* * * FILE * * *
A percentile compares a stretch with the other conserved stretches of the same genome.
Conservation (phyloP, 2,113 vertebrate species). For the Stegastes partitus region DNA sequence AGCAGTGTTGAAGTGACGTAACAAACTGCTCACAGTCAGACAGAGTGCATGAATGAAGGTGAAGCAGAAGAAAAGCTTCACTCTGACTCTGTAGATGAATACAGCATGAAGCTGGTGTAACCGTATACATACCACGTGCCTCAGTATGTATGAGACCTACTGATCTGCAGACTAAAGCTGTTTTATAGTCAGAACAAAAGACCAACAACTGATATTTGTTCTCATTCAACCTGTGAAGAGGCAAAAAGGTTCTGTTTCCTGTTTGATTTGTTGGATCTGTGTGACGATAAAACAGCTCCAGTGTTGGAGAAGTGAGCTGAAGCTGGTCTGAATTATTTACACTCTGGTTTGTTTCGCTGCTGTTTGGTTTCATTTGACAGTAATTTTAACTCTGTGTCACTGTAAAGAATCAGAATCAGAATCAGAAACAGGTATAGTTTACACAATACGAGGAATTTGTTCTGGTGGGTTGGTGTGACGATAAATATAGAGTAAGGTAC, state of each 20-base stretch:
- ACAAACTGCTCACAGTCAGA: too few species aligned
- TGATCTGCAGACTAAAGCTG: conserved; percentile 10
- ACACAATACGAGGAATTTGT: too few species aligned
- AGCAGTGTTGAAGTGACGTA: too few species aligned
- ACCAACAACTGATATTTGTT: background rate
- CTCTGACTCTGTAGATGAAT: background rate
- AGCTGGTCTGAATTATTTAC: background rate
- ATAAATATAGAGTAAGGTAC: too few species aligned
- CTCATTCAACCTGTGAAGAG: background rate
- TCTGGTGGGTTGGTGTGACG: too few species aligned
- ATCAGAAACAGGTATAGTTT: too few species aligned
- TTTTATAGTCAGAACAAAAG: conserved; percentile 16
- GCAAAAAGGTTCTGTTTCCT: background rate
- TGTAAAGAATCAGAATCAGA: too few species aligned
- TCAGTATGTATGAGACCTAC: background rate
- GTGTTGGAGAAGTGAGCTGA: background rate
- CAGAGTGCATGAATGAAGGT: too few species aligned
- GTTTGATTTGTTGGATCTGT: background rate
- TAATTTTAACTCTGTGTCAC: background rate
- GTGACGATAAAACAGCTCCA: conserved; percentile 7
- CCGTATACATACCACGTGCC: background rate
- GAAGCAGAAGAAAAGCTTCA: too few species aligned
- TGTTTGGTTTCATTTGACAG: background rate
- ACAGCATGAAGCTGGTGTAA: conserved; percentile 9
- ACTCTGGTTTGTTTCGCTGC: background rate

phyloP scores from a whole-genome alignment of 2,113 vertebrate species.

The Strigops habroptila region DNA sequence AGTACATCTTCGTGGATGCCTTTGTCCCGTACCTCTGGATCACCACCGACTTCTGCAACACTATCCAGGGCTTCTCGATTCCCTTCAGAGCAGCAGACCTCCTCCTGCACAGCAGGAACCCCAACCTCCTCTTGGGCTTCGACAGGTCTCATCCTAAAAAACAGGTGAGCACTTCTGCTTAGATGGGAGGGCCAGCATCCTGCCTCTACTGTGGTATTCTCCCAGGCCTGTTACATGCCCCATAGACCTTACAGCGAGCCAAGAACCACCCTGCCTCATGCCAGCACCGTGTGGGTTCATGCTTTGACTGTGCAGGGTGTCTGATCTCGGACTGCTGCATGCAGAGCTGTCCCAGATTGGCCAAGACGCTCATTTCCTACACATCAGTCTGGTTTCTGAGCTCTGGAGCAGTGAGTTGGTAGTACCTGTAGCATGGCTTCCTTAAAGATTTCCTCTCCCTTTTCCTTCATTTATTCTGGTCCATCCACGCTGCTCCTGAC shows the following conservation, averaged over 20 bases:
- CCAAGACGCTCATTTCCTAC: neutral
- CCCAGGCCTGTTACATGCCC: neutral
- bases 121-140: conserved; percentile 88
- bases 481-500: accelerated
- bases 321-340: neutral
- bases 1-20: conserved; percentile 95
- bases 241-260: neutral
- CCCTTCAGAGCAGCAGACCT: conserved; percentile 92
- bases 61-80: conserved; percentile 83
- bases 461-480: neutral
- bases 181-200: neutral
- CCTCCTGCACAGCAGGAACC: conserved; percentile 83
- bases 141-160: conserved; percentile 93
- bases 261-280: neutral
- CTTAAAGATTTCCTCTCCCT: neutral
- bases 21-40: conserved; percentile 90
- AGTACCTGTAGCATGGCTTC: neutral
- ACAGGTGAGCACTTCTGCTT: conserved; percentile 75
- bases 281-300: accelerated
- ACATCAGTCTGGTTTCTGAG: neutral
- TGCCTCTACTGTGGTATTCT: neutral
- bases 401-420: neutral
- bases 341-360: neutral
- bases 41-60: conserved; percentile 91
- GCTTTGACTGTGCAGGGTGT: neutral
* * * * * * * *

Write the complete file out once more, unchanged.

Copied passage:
A percentile compares a stretch with the other conserved stretches of the same genome.
Conservation (phyloP, 2,113 vertebrate species). For the Stegastes partitus region DNA sequence AGCAGTGTTGAAGTGACGTAACAAACTGCTCACAGTCAGACAGAGTGCATGAATGAAGGTGAAGCAGAAGAAAAGCTTCACTCTGACTCTGTAGATGAATACAGCATGAAGCTGGTGTAACCGTATACATACCACGTGCCTCAGTATGTATGAGACCTACTGATCTGCAGACTAAAGCTGTTTTATAGTCAGAACAAAAGACCAACAACTGATATTTGTTCTCATTCAACCTGTGAAGAGGCAAAAAGGTTCTGTTTCCTGTTTGATTTGTTGGATCTGTGTGACGATAAAACAGCTCCAGTGTTGGAGAAGTGAGCTGAAGCTGGTCTGAATTATTTACACTCTGGTTTGTTTCGCTGCTGTTTGGTTTCATTTGACAGTAATTTTAACTCTGTGTCACTGTAAAGAATCAGAATCAGAATCAGAAACAGGTATAGTTTACACAATACGAGGAATTTGTTCTGGTGGGTTGGTGTGACGATAAATATAGAGTAAGGTAC, state of each 20-base stretch:
- ACAAACTGCTCACAGTCAGA: too few species aligned
- TGATCTGCAGACTAAAGCTG: conserved; percentile 10
- ACACAATACGAGGAATTTGT: too few species aligned
- AGCAGTGTTGAAGTGACGTA: too few species aligned
- ACCAACAACTGATATTTGTT: background rate
- CTCTGACTCTGTAGATGAAT: background rate
- AGCTGGTCTGAATTATTTAC: background rate
- ATAAATATAGAGTAAGGTAC: too few species aligned
- CTCATTCAACCTGTGAAGAG: background rate
- TCTGGTGGGTTGGTGTGACG: too few species aligned
- ATCAGAAACAGGTATAGTTT: too few species aligned
- TTTTATAGTCAGAACAAAAG: conserved; percentile 16
- GCAAAAAGGTTCTGTTTCCT: background rate
- TGTAAAGAATCAGAATCAGA: too few species aligned
- TCAGTATGTATGAGACCTAC: background rate
- GTGTTGGAGAAGTGAGCTGA: background rate
- CAGAGTGCATGAATGAAGGT: too few species aligned
- GTTTGATTTGTTGGATCTGT: background rate
- TAATTTTAACTCTGTGTCAC: background rate
- GTGACGATAAAACAGCTCCA: conserved; percentile 7
- CCGTATACATACCACGTGCC: background rate
- GAAGCAGAAGAAAAGCTTCA: too few species aligned
- TGTTTGGTTTCATTTGACAG: background rate
- ACAGCATGAAGCTGGTGTAA: conserved; percentile 9
- ACTCTGGTTTGTTTCGCTGC: background rate

phyloP scores from a whole-genome alignment of 2,113 vertebrate species.

The Strigops habroptila region DNA sequence AGTACATCTTCGTGGATGCCTTTGTCCCGTACCTCTGGATCACCACCGACTTCTGCAACACTATCCAGGGCTTCTCGATTCCCTTCAGAGCAGCAGACCTCCTCCTGCACAGCAGGAACCCCAACCTCCTCTTGGGCTTCGACAGGTCTCATCCTAAAAAACAGGTGAGCACTTCTGCTTAGATGGGAGGGCCAGCATCCTGCCTCTACTGTGGTATTCTCCCAGGCCTGTTACATGCCCCATAGACCTTACAGCGAGCCAAGAACCACCCTGCCTCATGCCAGCACCGTGTGGGTTCATGCTTTGACTGTGCAGGGTGTCTGATCTCGGACTGCTGCATGCAGAGCTGTCCCAGATTGGCCAAGACGCTCATTTCCTACACATCAGTCTGGTTTCTGAGCTCTGGAGCAGTGAGTTGGTAGTACCTGTAGCATGGCTTCCTTAAAGATTTCCTCTCCCTTTTCCTTCATTTATTCTGGTCCATCCACGCTGCTCCTGAC shows the following conservation, averaged over 20 bases:
- CCAAGACGCTCATTTCCTAC: neutral
- CCCAGGCCTGTTACATGCCC: neutral
- bases 121-140: conserved; percentile 88
- bases 481-500: accelerated
- bases 321-340: neutral
- bases 1-20: conserved; percentile 95
- bases 241-260: neutral
- CCCTTCAGAGCAGCAGACCT: conserved; percentile 92
- bases 61-80: conserved; percentile 83
- bases 461-480: neutral
- bases 181-200: neutral
- CCTCCTGCACAGCAGGAACC: conserved; percentile 83
- bases 141-160: conserved; percentile 93
- bases 261-280: neutral
- CTTAAAGATTTCCTCTCCCT: neutral
- bases 21-40: conserved; percentile 90
- AGTACCTGTAGCATGGCTTC: neutral
- ACAGGTGAGCACTTCTGCTT: conserved; percentile 75
- bases 281-300: accelerated
- ACATCAGTCTGGTTTCTGAG: neutral
- TGCCTCTACTGTGGTATTCT: neutral
- bases 401-420: neutral
- bases 341-360: neutral
- bases 41-60: conserved; percentile 91
- GCTTTGACTGTGCAGGGTGT: neutral